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September 26, 2012

Splendor of the Western Lights

Some parts of Canada including this one, on occasion display the Northern Lights or Aurora Borealis created by collisions of gaseous particles in the Earth’s atmosphere with charged particles released from the sun’s atmosphere. Here, however the western lights often illuminate the prairie sky in spring, fall and summer at the end of day to the quiet satisfaction of residents—and to the amazement of visitors. When high in the sky, the sun usually appears white because all wavelengths of visible light reach a person’s eyes with nearly equal intensity. But when the sun appears to sink toward the horizon, the light enters the atmosphere at a much lower angle so passes through a thicker atmosphere before being seen. Air molecules scatter away the shorter wavelengths of light (violet and blue) and the only light which penetrates the atmosphere are the longer wavelengths of light (yellow, orange and red) which produce colorful sunsets like this one. When there is a high concentration of particles in the atmosphere that are slightly larger than air molecules (like dust, smoke and pollutants), shorter and intermediate wavelengths of light (violet, blue and yellow) are scattered so only the longer wavelengths (orange and red) reach the eyes, giving the sun an orange-red appearance. This spectacular scene is aided by the trillions of dust particles being churned up into the atmosphere by harvest operations which take place far below—further distorting the light. If the reader looks carefully, some of the combines and other farm equipment can be seen at work, disturbing the tiny grain and dust particles. This was the scene north of Provost taken from a high hill. ©Provost News Photo.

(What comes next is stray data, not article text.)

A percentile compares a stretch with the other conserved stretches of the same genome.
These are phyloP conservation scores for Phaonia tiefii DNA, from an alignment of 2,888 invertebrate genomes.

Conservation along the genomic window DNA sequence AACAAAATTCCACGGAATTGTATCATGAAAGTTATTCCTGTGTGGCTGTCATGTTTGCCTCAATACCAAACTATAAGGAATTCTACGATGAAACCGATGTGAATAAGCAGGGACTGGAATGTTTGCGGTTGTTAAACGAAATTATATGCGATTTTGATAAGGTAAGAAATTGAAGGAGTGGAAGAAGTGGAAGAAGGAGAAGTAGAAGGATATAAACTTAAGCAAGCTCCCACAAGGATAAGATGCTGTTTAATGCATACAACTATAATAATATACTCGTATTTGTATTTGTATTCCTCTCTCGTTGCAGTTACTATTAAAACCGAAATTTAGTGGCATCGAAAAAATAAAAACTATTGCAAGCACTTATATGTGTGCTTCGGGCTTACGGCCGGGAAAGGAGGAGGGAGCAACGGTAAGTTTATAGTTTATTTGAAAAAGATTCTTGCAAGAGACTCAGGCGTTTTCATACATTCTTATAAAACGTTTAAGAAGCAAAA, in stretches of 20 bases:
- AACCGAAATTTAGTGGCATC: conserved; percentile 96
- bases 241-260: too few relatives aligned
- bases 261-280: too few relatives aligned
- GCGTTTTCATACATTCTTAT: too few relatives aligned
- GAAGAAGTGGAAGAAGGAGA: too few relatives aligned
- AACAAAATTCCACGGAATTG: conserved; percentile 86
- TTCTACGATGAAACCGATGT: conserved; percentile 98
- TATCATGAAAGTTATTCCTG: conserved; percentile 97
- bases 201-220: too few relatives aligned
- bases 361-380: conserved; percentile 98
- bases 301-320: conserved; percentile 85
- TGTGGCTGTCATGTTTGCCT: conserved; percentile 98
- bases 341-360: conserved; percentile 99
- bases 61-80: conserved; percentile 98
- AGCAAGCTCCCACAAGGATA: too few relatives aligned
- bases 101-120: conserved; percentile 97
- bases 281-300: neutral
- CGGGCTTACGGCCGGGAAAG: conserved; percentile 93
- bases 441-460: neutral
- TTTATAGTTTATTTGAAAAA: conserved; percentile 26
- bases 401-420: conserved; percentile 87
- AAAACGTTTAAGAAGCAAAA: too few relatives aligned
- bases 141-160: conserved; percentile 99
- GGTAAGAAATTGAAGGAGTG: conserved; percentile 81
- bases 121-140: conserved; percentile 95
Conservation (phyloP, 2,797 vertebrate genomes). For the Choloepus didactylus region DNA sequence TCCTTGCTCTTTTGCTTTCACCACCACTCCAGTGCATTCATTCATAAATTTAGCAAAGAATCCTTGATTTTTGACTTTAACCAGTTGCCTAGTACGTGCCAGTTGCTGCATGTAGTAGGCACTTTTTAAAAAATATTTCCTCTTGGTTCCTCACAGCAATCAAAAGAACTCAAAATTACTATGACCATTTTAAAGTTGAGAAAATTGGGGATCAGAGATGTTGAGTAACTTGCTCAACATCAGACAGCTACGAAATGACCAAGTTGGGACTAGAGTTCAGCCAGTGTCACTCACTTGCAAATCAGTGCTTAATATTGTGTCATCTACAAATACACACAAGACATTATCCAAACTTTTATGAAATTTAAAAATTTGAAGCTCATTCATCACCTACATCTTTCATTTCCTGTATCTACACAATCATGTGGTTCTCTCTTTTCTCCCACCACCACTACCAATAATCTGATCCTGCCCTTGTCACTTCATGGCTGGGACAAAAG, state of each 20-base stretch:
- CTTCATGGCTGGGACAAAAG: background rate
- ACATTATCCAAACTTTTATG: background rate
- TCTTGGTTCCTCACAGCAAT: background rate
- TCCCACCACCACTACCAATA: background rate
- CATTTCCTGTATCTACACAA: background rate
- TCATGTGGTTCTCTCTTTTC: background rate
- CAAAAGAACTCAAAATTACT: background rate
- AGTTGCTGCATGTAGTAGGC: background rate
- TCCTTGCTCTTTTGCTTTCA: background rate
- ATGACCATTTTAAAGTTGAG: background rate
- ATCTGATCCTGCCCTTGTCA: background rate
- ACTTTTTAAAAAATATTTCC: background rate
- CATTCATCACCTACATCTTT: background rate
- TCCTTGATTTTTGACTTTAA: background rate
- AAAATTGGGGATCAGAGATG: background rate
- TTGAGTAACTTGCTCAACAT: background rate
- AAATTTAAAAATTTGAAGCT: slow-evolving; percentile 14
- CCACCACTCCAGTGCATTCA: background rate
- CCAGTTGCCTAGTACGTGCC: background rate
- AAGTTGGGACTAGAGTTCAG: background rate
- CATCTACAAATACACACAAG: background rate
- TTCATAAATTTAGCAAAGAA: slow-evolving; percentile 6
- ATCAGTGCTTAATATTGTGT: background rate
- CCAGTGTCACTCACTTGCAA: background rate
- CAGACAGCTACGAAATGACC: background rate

Photo in September 26 edition of The Provost News.

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Provost Woman Known as "Mrs. Volunteer" Honoured With Queen's Medal

For more of the story, see the print edition of The Provost News, Sept. 26, 2012.


Also in the September 26 print edition of The Provost News:

• Drilling Taking Place on Outskirts of Town

• Gibson Energy May Ship Up to 60,000 Barrels of Crude From Hub at West End of Provost M.D.

• More Donations Are Made to Establish New Football Team

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Street Spokesman
This week we ask: "What Do You Wish Was Taught at School That Isn’t Now?"
. . . and readers heard answers from were Laine Remenda, Madison Parker, Bob Martin and Christine Downing. Check out the
September 26 edition of The Provost News for their answers.
Want to Subscribe to The Provost News? Click here.

This, along with many other stories and pictures can be found in this week's edition of The Provost News.
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